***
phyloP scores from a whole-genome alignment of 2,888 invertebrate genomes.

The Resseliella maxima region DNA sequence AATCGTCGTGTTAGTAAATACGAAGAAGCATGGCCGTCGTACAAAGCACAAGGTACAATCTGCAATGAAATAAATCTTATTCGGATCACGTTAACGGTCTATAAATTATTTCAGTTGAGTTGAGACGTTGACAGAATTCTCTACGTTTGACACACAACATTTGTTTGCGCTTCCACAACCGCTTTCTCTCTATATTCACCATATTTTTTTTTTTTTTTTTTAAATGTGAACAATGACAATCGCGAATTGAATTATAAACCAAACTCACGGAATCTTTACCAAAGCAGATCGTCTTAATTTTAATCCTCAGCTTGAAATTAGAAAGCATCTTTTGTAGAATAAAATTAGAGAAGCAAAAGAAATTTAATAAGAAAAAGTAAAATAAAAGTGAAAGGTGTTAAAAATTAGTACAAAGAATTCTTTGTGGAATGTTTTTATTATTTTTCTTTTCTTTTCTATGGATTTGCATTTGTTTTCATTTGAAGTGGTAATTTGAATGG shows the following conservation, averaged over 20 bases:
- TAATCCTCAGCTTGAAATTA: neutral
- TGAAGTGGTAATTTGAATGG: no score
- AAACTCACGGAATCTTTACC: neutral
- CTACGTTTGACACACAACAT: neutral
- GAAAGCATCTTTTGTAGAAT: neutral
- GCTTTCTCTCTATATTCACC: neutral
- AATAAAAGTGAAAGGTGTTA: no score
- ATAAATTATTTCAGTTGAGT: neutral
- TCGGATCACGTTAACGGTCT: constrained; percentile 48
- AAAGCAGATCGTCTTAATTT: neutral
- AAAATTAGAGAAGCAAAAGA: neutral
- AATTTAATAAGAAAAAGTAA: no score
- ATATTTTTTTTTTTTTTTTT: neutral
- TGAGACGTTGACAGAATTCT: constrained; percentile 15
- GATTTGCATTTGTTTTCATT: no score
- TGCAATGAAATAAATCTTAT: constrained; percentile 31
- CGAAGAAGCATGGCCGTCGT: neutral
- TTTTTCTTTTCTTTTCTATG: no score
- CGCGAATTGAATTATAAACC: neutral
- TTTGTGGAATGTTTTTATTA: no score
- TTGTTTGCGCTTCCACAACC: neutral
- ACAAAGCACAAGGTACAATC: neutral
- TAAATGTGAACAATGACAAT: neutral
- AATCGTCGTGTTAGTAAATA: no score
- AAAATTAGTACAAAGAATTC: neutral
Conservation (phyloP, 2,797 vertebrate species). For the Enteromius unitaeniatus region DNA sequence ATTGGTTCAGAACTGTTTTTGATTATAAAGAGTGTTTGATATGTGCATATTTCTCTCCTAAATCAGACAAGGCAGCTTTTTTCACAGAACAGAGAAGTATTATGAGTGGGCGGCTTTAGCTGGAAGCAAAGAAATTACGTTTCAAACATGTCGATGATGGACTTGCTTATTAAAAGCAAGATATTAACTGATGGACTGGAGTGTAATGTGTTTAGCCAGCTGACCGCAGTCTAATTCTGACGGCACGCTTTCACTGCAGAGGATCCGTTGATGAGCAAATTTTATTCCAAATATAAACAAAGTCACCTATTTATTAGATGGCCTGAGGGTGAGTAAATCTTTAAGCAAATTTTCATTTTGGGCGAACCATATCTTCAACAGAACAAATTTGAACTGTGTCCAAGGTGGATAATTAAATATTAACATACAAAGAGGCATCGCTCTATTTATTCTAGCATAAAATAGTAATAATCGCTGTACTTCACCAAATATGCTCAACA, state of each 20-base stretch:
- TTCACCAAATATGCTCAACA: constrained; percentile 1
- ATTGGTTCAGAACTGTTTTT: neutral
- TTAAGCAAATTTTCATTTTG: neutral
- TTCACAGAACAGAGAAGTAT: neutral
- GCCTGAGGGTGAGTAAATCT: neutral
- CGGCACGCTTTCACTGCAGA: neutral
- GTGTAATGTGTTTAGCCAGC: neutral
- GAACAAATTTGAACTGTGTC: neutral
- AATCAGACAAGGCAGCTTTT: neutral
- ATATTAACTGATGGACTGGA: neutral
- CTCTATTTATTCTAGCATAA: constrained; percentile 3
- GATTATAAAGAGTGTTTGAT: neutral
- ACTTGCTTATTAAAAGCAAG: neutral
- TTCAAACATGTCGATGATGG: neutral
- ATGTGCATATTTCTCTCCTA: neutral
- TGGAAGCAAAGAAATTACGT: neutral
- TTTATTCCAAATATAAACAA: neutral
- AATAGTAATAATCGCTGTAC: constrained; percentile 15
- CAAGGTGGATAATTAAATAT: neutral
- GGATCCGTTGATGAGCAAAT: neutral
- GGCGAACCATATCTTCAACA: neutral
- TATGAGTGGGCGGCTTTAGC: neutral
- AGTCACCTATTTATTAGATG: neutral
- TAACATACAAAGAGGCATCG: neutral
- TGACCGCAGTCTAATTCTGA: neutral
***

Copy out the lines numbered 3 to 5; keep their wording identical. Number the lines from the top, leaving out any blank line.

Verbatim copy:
- TAATCCTCAGCTTGAAATTA: neutral
- TGAAGTGGTAATTTGAATGG: no score
- AAACTCACGGAATCTTTACC: neutral